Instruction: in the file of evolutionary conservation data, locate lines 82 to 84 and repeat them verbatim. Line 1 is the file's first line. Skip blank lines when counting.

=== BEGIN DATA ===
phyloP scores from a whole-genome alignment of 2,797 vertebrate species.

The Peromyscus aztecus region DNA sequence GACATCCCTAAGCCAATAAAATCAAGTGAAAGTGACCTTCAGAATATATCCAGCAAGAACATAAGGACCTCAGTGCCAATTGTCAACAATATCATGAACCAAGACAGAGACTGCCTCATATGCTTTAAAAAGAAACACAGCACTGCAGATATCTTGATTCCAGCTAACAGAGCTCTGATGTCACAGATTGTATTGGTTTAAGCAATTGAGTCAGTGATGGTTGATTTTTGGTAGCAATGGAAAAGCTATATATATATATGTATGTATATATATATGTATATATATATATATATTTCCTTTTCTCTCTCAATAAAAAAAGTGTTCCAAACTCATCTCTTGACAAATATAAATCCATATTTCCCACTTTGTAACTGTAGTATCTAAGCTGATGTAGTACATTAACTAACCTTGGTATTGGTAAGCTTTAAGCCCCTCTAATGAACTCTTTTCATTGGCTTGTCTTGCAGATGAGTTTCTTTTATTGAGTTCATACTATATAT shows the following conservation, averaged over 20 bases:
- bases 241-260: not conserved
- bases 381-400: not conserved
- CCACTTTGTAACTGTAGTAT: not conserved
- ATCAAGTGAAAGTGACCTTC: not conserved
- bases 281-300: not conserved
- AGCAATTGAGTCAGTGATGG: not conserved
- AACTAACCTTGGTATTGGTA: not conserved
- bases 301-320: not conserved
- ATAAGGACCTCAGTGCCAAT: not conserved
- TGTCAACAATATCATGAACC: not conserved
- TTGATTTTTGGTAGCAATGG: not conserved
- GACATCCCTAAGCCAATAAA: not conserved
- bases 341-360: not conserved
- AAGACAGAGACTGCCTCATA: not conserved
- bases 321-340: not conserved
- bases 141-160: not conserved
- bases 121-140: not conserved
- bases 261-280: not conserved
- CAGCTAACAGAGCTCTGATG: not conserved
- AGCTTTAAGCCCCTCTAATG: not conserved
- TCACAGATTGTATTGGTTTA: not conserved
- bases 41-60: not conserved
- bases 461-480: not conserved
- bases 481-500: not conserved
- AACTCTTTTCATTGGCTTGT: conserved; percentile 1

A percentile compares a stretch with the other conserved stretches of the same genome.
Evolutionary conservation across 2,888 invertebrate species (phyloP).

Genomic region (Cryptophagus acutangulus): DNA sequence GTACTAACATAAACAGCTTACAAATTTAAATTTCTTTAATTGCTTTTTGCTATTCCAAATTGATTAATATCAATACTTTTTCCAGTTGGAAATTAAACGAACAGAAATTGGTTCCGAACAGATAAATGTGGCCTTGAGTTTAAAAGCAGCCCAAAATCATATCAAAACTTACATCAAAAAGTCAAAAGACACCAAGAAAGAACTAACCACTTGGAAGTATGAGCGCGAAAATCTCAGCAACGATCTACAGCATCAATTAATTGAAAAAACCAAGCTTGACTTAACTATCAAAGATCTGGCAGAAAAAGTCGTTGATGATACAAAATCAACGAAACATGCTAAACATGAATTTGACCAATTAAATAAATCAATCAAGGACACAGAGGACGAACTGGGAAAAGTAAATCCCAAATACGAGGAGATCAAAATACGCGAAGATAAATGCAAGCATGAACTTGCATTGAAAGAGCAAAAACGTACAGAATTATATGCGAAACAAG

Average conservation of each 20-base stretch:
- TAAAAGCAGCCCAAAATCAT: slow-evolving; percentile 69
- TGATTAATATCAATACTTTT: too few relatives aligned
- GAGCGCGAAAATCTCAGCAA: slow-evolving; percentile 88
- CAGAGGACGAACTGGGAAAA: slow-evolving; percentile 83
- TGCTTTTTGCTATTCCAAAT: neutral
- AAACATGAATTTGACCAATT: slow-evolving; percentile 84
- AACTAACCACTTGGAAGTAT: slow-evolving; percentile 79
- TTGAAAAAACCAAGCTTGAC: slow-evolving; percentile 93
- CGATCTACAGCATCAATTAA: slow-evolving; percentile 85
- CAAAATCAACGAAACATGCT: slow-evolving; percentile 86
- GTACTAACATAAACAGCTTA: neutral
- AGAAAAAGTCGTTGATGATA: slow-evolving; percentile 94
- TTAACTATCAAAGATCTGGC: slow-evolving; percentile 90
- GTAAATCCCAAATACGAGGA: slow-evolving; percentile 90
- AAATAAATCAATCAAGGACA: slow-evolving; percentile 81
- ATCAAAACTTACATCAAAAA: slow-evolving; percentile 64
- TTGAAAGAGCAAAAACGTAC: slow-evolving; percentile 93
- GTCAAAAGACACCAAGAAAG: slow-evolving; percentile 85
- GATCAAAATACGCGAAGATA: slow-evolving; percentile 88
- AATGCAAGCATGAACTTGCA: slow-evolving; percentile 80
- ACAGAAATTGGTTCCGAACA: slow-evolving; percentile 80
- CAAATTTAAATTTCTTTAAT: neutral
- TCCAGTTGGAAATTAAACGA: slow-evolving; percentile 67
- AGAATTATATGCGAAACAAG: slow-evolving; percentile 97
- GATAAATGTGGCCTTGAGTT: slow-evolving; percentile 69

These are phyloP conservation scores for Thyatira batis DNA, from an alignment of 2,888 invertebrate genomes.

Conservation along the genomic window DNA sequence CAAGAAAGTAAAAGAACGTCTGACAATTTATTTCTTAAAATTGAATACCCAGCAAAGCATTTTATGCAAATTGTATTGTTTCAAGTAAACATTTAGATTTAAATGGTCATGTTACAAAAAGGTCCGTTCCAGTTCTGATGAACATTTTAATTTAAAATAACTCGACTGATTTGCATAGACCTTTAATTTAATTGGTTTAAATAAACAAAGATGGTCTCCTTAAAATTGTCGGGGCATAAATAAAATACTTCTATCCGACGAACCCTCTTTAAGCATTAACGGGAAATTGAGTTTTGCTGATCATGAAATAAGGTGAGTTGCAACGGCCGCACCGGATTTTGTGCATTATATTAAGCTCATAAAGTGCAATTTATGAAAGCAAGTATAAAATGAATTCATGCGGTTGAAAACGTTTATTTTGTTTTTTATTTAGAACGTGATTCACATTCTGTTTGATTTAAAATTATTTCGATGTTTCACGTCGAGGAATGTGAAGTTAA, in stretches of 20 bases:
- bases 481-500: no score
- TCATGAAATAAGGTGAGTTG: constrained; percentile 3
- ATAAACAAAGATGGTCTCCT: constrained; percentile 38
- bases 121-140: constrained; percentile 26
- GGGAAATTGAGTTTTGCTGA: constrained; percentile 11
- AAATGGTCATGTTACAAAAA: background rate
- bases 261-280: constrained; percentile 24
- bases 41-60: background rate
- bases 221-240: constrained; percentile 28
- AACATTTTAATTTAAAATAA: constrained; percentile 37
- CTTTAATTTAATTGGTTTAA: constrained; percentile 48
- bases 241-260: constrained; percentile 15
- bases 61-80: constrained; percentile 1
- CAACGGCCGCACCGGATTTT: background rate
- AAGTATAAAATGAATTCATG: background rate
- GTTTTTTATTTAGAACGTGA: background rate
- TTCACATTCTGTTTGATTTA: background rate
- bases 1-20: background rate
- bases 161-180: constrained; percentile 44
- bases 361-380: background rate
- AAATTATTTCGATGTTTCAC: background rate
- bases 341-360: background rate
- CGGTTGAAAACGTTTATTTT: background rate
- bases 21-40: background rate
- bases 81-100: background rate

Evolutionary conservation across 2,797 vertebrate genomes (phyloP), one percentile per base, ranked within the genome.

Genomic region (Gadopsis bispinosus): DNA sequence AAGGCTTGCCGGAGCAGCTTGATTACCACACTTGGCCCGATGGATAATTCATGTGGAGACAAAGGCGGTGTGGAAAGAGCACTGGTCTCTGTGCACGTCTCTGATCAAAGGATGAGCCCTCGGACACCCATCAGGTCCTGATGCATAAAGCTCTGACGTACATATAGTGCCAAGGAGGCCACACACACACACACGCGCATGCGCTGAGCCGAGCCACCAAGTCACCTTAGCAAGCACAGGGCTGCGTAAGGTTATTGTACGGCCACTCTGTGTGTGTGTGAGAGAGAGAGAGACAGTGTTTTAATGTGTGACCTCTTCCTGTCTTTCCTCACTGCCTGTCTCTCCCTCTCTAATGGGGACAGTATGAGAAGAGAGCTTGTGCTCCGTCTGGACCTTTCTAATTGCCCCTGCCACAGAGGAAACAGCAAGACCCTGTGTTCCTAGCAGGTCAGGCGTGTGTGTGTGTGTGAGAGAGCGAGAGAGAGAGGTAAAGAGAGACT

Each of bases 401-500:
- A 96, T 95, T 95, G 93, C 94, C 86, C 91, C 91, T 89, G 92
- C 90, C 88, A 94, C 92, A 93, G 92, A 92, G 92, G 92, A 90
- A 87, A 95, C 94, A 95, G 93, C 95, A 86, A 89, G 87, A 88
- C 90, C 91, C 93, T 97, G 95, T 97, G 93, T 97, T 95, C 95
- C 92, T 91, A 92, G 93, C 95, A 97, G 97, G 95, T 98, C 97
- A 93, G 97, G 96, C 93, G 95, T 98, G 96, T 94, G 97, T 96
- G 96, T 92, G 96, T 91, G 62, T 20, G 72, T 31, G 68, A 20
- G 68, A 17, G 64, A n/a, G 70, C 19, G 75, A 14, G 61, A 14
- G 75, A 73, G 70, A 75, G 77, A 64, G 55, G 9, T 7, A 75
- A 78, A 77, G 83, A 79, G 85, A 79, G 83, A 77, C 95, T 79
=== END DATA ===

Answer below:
- bases 21-40: background rate
- bases 81-100: background rate

Evolutionary conservation across 2,797 vertebrate genomes (phyloP), one percentile per base, ranked within the genome.